When’s the last time you donated blood? Unless you’ve been in a situation where blood donation was life-saving, or a group you belong to hosts a blood drive, perhaps you’ve never given it much thought. If that’s the case, you’re not alone. Stats show fewer than 10% of us who could donate blood actually do it. Yet, someone needs blood every 2 seconds in the United States!
It’s obvious that donating blood is a huge health benefit to others. But, did you know there are also health benefits for the donor? Since January is National Blood Donor Month, I’m sharing 4 health reasons to become a donor…
1. Stimulates cell production
Science was never my best subject, but even I can understand the body works to replenish blood after you’ve donated. That means new red blood cells are produced – which is good news. This stimulation of new cells can help our bodies run more efficiently which impacts things like wounds healing faster or increased likelihood of your body fending off chronic diseases.
2. Helps with iron balance
We need iron in our blood, and you’re probably aware of health issues surrounding low iron levels (hello anemia). But, too much iron is also a health concern and donating blood can help balance out higher levels. Iron overload can contribute to…
• Organ damage – excess iron tends to get stored in the liver or other organs including intestines and lungs, which is not healthy.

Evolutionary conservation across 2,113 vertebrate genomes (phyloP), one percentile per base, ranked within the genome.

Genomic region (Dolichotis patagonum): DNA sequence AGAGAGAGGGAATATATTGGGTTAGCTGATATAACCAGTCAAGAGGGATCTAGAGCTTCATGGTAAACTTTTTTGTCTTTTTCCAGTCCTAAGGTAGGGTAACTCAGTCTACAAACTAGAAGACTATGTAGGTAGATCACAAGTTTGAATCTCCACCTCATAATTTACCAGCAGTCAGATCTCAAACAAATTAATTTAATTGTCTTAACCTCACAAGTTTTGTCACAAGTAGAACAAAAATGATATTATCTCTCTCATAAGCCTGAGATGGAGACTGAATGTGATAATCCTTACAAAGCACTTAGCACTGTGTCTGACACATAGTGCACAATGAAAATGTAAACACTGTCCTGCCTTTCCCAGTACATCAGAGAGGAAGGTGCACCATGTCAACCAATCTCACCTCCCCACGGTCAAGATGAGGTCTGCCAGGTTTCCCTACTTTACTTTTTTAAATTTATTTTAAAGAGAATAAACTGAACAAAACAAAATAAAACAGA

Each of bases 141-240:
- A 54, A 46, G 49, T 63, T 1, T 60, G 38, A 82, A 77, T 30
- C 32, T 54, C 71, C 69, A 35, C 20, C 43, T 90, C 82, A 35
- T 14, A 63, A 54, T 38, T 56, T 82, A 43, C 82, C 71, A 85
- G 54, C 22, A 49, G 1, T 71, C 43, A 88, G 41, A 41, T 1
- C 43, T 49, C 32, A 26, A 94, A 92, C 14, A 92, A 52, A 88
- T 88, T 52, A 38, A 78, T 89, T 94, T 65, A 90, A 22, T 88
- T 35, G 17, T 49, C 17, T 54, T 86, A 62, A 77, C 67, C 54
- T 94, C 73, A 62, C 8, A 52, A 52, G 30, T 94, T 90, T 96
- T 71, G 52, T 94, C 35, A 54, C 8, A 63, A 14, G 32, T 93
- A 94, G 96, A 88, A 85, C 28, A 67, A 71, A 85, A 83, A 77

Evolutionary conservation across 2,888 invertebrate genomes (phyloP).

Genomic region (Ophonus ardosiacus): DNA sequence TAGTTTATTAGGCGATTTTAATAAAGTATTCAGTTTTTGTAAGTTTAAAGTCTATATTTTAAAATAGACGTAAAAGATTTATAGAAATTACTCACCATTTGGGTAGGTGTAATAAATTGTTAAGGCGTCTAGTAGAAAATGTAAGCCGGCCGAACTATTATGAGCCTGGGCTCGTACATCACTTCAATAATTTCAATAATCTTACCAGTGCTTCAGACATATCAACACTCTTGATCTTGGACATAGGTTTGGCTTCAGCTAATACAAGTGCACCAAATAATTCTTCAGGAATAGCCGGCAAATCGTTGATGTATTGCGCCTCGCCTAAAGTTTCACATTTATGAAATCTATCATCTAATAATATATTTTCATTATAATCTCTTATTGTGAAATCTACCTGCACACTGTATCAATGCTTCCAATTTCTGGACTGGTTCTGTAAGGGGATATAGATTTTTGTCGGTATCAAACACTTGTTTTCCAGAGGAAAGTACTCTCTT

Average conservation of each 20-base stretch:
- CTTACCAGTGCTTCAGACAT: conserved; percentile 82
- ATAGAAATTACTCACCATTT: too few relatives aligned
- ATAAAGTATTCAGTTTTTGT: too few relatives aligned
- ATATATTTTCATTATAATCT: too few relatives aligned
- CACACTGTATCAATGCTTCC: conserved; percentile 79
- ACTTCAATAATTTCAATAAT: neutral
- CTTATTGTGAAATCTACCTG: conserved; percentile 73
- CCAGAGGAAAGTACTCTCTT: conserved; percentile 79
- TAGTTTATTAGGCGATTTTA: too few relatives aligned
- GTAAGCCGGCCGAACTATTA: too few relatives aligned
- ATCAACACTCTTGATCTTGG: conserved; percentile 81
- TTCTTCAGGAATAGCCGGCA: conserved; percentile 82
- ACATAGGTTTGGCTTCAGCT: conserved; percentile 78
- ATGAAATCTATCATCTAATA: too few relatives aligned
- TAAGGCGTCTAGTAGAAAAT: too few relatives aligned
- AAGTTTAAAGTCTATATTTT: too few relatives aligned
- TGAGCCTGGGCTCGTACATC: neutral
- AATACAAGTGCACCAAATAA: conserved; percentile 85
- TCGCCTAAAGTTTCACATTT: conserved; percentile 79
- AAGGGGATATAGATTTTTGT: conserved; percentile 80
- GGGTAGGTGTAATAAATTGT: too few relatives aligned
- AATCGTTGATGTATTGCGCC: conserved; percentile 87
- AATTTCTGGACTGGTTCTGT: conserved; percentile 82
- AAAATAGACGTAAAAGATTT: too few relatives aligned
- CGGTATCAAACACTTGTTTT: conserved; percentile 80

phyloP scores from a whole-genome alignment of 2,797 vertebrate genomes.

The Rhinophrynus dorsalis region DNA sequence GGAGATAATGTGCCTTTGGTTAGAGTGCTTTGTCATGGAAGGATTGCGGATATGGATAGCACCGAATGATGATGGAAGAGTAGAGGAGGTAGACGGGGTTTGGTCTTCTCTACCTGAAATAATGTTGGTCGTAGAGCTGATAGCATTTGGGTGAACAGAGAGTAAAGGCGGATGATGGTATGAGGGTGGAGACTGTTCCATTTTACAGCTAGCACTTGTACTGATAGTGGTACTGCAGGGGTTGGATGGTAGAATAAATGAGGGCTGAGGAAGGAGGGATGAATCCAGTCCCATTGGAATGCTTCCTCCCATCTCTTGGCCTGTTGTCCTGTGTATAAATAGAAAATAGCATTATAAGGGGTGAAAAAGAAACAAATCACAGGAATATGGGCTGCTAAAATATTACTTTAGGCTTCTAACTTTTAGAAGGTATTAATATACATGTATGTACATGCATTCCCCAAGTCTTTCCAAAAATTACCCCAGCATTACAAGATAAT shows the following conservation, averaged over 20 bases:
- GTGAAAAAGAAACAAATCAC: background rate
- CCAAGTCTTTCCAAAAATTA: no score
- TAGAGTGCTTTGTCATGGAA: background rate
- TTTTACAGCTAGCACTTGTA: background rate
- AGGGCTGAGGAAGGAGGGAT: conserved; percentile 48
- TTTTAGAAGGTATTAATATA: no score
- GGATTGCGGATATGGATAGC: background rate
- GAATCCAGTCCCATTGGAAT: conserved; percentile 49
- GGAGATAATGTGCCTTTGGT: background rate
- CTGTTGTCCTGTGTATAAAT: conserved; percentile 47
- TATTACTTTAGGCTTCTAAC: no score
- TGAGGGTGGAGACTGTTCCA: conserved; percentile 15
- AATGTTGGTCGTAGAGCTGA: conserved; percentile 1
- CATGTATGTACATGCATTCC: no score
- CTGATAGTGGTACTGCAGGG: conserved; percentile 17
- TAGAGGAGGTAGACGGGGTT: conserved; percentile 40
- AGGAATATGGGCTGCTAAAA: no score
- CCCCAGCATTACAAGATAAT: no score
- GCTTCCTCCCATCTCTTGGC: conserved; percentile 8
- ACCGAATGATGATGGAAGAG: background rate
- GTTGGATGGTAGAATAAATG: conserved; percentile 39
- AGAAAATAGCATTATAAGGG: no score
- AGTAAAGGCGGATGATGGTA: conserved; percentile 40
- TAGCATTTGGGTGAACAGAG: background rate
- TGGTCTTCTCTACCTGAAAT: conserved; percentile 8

• Cancer risk – higher iron content is associated with a greater potential for developing cancer.
• Blockage in blood vessels – too much iron in the blood causes thickness and allows cholesterol to be oxidized, which can lead to blockage. This brings me to the next benefit to giving blood…
3. Reduces risk of heart disease and stroke
Since donating blood can help with blood thickness and flow, it can improve overall cardiovascular health. The American Journal of Epidemiology cites a study that found blood donors are 88% less likely to suffer a heart attack.
Additionally, the Journal of American Medical Association published a study stating participants (ages 43 to 61) who’d donated blood every six months had fewer heart attacks and strokes. As previously noted, I’m no scientist, but if studies indicate a chance of better heart health among blood donors AND it’s a definite help to others – sounds like a win-win to me.
4. You get a free mini health screening
When you give blood, expect to provide a brief medical history and receive a “mini-physical” to check your temperature, pulse, blood pressure, and hemoglobin levels. After you donate and before your blood is used, over 10 additional tests are run. If anything comes back positive (infectious disease, high cholesterol, etc.) you’ll be notified. Our freshbenies CEO was alerted to extremely low iron levels which, after a few tests, led to a diagnosis of Celiac disease – all that from an annual blood drive!
Of course, the BEST reason to donate blood is it saves lives. From accident victims and premature babies to patients undergoing chemo – donated blood saves lives every day. If it can provide a few health benefits in the process, why shouldn’t we make time to donate? Click here to find a Red Cross blood drive or schedule an appointment near you.
Do you give blood regularly? Have you been impacted as a blood donor or recipient? Comment below or email me at firstname.lastname@example.org.